2008 Conversations

The aim was to create a time capsule of future thinking in New Zealand in 2008. We wanted to capture people today thinking about and imagining a kaleidoscope of ‘tomorrows’. This snapshot would then serve the twin purposes of acting as a research tool for Project 2058, and encouraging discussion about New Zealand’s long-term future. At the McGuinness Institute, we strongly believe that long-term thinking and sustainability require integration of ideas, disciplines, systems and minds. It was in this light that we embarked upon a project of bringing great minds together and recording their ideas.

If you have any questions or would like to find out more foresightnz@mcguinnessinstitute.org.

Conversations

  • Roger Dennis & Megan Hosking: A strategic innovation consultant and a designer question how far technology can take us, how far we really need to go and what wild cards we may face in the future.
  • David Young & Joe Williams: An historian and a High Court Judge tackle the big issues: climate change, population, our own diversity and how we will live together in an increasingly crowded world.
  • Suzi Kerr & Jacqueline Rowarth: An environmental economist and the director of Massey Agriculture discuss challenges facing New Zealand in the next 50 years and address how we can face and adapt to the ‘big picture’ as individuals.
  • Richard Randerson & Jo Randerson: A Bishop and a playwright, who are also father and daughter, look at changes over a generation, what we talk about around the barbeque and where they sit on a scale of hope to despair for our future.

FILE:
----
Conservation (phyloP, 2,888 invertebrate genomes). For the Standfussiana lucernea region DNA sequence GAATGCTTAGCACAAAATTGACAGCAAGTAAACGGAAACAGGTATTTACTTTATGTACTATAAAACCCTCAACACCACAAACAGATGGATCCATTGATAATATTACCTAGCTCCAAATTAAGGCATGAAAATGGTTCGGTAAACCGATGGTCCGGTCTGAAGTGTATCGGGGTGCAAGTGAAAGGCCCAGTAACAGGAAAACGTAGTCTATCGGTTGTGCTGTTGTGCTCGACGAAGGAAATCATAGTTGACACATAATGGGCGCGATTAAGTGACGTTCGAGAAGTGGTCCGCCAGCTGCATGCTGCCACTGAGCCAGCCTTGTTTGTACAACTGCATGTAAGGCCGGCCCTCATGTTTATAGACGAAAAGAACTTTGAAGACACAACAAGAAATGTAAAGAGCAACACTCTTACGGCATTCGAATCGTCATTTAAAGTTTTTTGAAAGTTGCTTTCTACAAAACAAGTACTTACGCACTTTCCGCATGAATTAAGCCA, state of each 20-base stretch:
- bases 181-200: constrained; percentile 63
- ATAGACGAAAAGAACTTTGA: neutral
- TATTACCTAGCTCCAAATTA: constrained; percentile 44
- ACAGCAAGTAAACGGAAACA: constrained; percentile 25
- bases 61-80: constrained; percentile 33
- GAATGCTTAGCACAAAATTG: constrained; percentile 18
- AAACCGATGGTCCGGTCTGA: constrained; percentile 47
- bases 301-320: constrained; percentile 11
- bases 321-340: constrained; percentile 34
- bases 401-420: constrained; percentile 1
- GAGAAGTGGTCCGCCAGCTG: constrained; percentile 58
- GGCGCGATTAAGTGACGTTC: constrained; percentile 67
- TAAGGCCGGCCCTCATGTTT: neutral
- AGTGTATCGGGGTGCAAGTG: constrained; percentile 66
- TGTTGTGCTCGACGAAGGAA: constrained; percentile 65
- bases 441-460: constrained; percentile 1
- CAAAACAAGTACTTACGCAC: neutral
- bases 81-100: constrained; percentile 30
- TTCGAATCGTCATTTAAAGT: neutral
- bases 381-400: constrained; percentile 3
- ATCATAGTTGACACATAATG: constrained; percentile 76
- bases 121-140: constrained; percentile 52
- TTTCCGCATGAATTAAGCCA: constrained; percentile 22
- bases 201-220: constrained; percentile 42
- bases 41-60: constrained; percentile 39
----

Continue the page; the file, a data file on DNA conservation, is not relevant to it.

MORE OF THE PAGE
• Peggy Fairbairn-Dunlop & Joris de Bres: The Race Relations Commissioner and the Director of the Va’aomanu Pasifika at Victoria University address the status of environmental refugees and building and valuing diversity.

Methodology

We felt that previous dialogue in this area had only taken place as lectures, speeches or debates. These took the form of an expert sharing ideas, or placing people of opposing opinions against one another. Ultimately, we decided that the project should meet the goals of developing long-term integrated thinking about New Zealand, therefore the focus should rest on building consensus through dialogue and learning rather than focusing attention on the points we disagree on. In order to achieve this, we needed to find a medium that would encourage integration and involvement. After research and discussion of the concept, it was decided that the best format would be the long conversation.

Our process involved four stages. We agreed upon the concept, selected the participants, filmed the conversations, and finally decided what we should use of the resulting footage.

  1. Concept – Several discussions took place from November 2007 in order to fine tune what shape and form this time capsule would take. The results of this discussion are outlined above.